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Region: Asia


The Tale of the Tokugawa Artifacts

Japanese Funerary Lanterns at the Penn Museum

By: Yoko Nishimura

A bronze dedicatory lantern that previously stood at the back of the quiet inner courtyard of the Penn Museum waited many years for its significance to be rediscovered. It is one of the Tokugawa lanterns that long illuminated the shogunate family’s grand mausoleums during the Edo period (1603–1868 CE) in the Zōjōji temple in Tokyo, […]


An Abandoned City in Laos

Research Notes

By: Elizabeth G. Hamilton and Joyce C. White

Laos is one of the least archaeologically explored countries in the world, largely because geopolitics of Southeast Asia through much of the 20th century made the country too dangerous for research. The Middle Mekong Archaeological Project (MMAP), directed by Joyce White, Penn Museum Consulting Scholar and head of the Institute for Southeast Asian Archaeology, has […]


Marking the Spirit Road

Winged lion
Funerary Stone Sculpture in China

By: Adam Smith and Qin Zhongpei

The two winged lions that confront each other across the span of the Rotunda are the oldest and most massive Chinese sculptures at the Penn Museum. Carved around 200 CE, as the Eastern Han dynasty (25–220 CE) was disintegrating, they predate all the stone monuments surrounding them in the gallery, and represent the first flourishing […]


From the CAAM Labs to the Field, and Back Again

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In the Labs

For this issue of “In the Labs,” two undergraduate students enrolled in CAAM’s Minor in Archaeological Science write on the research they conducted in the field last summer. Recording of a Burial Mound, Gordion (Turkey) By Braden Cordivari C18 My senior research project in the Department of Classical Studies concerns summer fieldwork at the site […]


Early Photographs of China

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In the Archives

By: Alessandro Pezzati

Photography has been central to archaeological and ethnographic documentation since its invention in 1839. Almost all Penn Museum expeditions took cameras into the field. Since its founding in 1887, the Museum has also acquired many photographic collections, for both research and public education. Many of these thousands of images are by pioneers of photography or […]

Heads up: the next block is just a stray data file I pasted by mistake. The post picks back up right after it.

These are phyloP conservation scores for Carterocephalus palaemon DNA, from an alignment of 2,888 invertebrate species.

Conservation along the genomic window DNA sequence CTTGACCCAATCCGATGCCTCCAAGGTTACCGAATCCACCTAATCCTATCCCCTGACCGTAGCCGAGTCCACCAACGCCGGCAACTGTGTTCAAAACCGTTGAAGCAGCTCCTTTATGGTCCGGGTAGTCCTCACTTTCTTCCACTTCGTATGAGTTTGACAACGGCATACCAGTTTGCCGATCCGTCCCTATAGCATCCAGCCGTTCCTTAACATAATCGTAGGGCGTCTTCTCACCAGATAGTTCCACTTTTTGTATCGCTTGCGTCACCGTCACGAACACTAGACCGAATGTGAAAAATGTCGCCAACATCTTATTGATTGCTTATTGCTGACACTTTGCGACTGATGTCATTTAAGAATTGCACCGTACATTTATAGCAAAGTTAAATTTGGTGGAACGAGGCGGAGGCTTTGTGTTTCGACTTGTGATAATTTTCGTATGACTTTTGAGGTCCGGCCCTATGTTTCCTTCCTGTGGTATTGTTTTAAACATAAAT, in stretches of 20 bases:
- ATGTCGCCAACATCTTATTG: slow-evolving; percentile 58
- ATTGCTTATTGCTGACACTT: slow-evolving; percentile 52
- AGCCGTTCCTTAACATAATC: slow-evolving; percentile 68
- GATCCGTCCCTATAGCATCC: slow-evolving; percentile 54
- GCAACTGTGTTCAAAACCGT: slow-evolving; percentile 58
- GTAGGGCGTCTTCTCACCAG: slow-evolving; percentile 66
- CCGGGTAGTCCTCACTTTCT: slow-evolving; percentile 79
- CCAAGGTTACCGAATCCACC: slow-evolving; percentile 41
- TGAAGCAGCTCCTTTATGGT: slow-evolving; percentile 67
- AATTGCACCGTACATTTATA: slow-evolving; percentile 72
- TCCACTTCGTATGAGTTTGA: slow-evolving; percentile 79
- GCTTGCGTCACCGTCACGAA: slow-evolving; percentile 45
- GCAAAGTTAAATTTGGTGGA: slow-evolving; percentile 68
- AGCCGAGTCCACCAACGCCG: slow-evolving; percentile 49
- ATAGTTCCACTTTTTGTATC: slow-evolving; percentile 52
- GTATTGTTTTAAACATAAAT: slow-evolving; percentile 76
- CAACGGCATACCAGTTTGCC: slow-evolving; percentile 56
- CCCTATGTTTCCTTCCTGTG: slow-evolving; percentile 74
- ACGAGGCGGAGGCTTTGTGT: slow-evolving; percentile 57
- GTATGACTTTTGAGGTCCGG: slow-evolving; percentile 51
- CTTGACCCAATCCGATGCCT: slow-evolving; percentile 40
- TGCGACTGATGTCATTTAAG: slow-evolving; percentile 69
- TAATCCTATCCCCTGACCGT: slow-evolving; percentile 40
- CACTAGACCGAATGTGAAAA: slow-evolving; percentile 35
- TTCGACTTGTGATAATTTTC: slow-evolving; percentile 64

Chinese Nomadic Art and the Journey to Collect

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The Legacy of the Mayer Collection

By: Fangyi Cheng

For foreigners in China, the 1920s and ’30s were the golden age for collecting artifacts. Professional curators and dealers sent by foundations or governments stayed in Beijing, Tianjin, and other big cities to search for Chinese antiquities or to do fieldwork. Others were amateur collectors of more modest personal means. William Mayer (1892–1975) and his […]


A Closer Look at the Mayer Collection

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Decoding Animal Bronzes: Onagers and Oxen Bronze Plaque with Onager or Wild Ass Northern China, 8th–5th centuries BCE, H. 4.95 cm Mayer Collection, PM object 41-37-22 On this openwork garment plaque, the forequarters of two pairs of onagers are enclosed in a rectangular frame, with heads turned back, ears perforated, and slight depressions to mark […]


Mummies Beyond the Grave

An Introduction to Mummy Studies around the World

By: Janet Monge

Over 20 years ago, I got hooked on mummies. It began when we first x-rayed the many South and North American mummies that are part of the Physical Anthropology Section collections at the Penn Museum. This led to a drive to glean even more information from the mummies. For several years, on Sunday mornings at […]


Ancient Mummies of the Tarim Basin

Photo of mummy
Discovering Early Inhabitants of Eastern Central Asia

By: Victor H. Mair

The mummies of Eastern Central Asia (hereafter ECA) first entered my consciousness in the summer of 1988. I had heard about them in the 1970s, but until I came face to face with them, I did not have a sense of their enormous importance for the study of Eurasian prehistory and history. I had been […]


The Buddhas of Mount Yudono

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Sacred Self-Mummification in Northern Japan

By: Frank W. Clements and with captions and photography by Shayne Dahl

A skeletal figure draped in brightly colored robes is not what one usually pictures when asked to describe a Buddha, but the inhabitants of the villages surrounding Mt. Yudono in Yamagata Prefecture, Japan, would disagree. Several temples in the western half of the north part of Japan’s main island enshrine such emaciated, ostensibly grotesque figures […]